Online Eyewear Vs Retail Opticians
Despite a strong brand and visibility in the marketplace, e-commerce players maintain a very small share of the highly fragmented eyewear market… Views as expressed and contributed by Pragnesh Gangar
In India, initially the e-commerce based eyewear segment was considered to be a lucrative sector, but it hasn't lived up to expectations especially when compared to the success of e-commerce in other industries.
One may wonder why this happened. Well, one of the reasons is that consumers, especially those who wear prescription lenses, still prefer to shop for their glasses in person rather than buy them online. Since their vision is at stake, the concept of experiencing/evaluating the features of the product is still very important.
The clear conclusion that a lot of the eyewear e-commerce giants have drawn is that only online is not enough, you need to have physical stores as well.
The facts and figures
The claims elaborated above are based on actual figures. While the numbers for India are still unavailable, in the Americas reports show that e-commerce sales in the eyewear industry grew by just 4% compounded annually compared to an 18% CAGR for overall e-commerce retail sales in the region over the past five years. Needless to say the number in India will be lower.
Importantly in countries like the USA, larger (and profitable) competitors have a distinct advantage over the leading e-commerce eyewear brand- Warby Parker. With a much larger base of retail stores (where consumers prefer to shop for eyewear), they have revenue, profits and can move into e-commerce more easily and cheaply than Warby Parker can expand its physical retail presence.
Some studies also indicate that half of the online purchases are returned due to incorrect prescription and other problems. Things like progressive lenses can't be bought online as they require detailed measurements. Interaction with the optician to understand the best fit for your prescription is also missing when you buy online.All this indicate that the success for eyewear e-commerce without physical stores is still far.
The Indian front
However, in India the scenario is little different because the organised players did not grow fast when it was needed. Ecommerce giant in eyewear has the highest number of retail presence as well as online presence in India.
There are hardly few national and some regional players in Indian optical retail to compete as they own very few number of stores against the e-commerce giant.
Through strategic advertising efforts in India, e-commerce giant has become a household name for buying glasses online. They market their home try-on offering, which allows customers to order some frames to try for free in the cozy confines of their home with almost a no-question asked return policy for the frames they don't want.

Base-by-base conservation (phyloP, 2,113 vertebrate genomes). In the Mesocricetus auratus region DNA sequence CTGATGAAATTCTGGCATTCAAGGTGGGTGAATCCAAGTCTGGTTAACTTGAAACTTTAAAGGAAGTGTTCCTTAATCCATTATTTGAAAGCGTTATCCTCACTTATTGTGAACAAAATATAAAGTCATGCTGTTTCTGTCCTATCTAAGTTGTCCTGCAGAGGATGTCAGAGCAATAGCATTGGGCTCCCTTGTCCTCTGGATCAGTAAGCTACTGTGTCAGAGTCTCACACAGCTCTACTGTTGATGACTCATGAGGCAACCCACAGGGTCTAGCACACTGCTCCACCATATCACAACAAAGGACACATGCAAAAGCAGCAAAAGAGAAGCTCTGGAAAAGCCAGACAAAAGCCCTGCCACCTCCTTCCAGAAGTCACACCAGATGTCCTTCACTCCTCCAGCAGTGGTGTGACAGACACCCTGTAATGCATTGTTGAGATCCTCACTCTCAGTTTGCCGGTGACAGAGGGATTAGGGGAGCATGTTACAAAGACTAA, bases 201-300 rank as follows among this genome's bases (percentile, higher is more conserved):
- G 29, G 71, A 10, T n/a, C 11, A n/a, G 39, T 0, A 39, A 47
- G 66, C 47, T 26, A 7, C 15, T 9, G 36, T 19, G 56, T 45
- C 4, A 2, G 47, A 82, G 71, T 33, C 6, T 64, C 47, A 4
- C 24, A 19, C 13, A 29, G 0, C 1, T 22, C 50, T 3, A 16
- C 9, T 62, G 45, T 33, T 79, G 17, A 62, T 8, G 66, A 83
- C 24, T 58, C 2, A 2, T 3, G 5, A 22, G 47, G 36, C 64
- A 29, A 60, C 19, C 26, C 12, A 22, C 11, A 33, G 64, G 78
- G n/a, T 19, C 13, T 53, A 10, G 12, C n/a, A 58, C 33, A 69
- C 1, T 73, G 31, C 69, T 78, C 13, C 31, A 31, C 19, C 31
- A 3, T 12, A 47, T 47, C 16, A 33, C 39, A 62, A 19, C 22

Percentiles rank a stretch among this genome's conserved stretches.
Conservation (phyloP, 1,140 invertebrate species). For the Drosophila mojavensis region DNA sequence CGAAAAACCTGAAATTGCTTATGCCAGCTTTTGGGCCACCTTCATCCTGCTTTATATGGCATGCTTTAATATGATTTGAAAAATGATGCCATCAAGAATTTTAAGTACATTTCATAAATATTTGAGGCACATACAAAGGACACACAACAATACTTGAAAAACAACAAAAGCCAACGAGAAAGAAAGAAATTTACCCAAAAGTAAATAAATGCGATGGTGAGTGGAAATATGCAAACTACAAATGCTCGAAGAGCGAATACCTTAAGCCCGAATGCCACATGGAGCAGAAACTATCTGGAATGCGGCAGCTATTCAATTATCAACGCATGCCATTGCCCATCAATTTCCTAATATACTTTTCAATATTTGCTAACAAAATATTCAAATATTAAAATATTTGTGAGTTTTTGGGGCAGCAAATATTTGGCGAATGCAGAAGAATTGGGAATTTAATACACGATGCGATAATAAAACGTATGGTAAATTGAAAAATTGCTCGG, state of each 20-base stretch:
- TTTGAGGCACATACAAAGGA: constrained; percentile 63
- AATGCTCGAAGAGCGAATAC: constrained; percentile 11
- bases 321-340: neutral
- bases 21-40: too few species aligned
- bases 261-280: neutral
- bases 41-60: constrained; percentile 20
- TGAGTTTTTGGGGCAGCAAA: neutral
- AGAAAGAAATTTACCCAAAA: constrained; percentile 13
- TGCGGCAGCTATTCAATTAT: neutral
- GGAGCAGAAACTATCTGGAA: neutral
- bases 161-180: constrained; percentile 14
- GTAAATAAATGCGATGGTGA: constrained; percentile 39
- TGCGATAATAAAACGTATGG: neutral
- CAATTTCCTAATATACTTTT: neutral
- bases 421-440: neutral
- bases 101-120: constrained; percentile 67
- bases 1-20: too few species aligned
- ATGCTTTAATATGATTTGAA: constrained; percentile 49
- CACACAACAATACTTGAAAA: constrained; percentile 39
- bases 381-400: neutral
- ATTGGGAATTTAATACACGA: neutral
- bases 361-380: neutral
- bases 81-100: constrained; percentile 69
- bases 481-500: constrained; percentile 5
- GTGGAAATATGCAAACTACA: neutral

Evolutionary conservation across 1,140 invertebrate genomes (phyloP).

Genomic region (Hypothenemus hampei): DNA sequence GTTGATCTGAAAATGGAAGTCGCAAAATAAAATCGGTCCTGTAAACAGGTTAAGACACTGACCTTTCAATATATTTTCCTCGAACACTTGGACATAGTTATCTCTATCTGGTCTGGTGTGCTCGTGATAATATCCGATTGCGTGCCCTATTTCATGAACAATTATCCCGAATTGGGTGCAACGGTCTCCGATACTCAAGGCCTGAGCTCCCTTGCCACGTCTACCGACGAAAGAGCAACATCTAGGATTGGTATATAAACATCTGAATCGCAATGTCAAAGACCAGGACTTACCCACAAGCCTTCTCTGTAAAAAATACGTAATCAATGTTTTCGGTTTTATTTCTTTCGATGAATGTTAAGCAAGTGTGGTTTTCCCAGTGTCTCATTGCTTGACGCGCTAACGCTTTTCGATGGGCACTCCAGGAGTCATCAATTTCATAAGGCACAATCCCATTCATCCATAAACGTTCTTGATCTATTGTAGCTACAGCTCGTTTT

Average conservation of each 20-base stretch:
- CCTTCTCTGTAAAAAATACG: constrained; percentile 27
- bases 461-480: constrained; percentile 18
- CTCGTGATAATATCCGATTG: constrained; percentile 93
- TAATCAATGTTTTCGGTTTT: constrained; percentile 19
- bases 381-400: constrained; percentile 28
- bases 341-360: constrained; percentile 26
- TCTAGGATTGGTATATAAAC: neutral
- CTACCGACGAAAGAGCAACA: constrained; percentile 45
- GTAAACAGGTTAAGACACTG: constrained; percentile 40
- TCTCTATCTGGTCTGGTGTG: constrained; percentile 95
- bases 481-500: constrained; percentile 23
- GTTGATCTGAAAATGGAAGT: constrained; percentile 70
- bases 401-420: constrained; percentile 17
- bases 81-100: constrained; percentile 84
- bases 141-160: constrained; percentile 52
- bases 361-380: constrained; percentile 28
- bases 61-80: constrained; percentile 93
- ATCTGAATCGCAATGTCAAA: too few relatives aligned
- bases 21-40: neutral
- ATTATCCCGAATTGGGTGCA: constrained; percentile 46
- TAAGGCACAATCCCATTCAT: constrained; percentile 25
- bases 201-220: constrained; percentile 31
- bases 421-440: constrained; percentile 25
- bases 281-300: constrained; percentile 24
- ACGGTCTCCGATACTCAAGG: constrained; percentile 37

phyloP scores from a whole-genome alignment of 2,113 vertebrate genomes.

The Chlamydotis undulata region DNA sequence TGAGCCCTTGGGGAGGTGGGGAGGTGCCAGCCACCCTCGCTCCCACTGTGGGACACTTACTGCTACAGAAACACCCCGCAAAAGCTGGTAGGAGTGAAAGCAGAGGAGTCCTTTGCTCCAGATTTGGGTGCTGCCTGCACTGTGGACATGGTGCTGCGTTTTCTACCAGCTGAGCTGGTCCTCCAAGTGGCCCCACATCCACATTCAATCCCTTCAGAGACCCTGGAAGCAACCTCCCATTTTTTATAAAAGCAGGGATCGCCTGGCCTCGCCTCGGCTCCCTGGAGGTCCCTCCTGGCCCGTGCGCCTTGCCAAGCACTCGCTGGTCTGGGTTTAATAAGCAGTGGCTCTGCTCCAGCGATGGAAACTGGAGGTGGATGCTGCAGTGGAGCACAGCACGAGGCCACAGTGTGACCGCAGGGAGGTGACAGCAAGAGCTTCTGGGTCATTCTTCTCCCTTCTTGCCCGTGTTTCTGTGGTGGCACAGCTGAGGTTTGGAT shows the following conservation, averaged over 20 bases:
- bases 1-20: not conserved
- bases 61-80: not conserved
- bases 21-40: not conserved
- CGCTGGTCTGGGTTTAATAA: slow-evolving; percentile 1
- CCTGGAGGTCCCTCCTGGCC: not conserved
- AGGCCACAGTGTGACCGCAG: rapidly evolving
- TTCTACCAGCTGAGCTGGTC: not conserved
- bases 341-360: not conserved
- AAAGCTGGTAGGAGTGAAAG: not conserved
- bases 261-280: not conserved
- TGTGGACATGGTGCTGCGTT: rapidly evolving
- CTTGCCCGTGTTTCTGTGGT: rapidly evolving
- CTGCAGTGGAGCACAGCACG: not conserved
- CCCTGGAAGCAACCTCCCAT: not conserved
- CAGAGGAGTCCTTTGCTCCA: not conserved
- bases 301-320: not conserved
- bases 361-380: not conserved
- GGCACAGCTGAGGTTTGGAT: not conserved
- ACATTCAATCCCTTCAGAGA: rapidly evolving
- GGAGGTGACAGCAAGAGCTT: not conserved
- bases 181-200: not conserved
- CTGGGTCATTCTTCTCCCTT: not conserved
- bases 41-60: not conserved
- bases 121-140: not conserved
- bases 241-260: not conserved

This strategy eases customers concerns of ordering a pair that they don't like, however it results in additional costs to manage the logistics and intake of returns. Interestingly, it's not something unique as local opticians also offer similar services.
The contrasting reality
There was this early euphoria that there was a new model where you didn't need stores anymore. Eyewear e-commerce was being portrayed as the new way of doing things, taking the product directly to the consumer, setting up an ecommerce website and giving discounts, freebies, etc. But, the once enthusiastic e-commerce players are now realising this model is not sustainable.
There was an initial phase where they could achieve some success in disrupting the market without stores (especially single vision buyers), and it was a little easy to acquire young customers. But it's not easy to achieve hundreds of crores annual revenue without retail stores. There is a need for physical stores as a cost-effective customer acquisition channel at some point.
Many such brands have debuted and labeled themselves in the DTC (Direct To Consumer) category in different businesses in recent years. The strategy involves avoiding wholesale channels, to forge stronger relationships with customers.
Its difficult for the traditional retailers to survive against such a strategy as they have to work with various distributors and suppliers. However, there are ways to deal with this issue.Opticians also need to understand their strength as they are the “Eyecare Experts” and comprehensive eyecare is not possible on e-commerce platform alone. We, the opticians understand this category better than these e-commerce players. We have also set very high service standards for decades. Many of us are serving people for more than three generations by giving affordable and easily accessible eyecare including free eye check ups and free alteration of glasses (tightening , fixing screws, nose pads etc) Its time for them to make the customer value our services and expertise.
It's time for traditional opticians to shake off the old way of doing business. Look at the world through a new lens, explore new ways of thinking, innovating, using more exciting forms of technology and building newer ways to adapt and thrive in an emerging new nation that will look at the future with a fresh pair of eyes!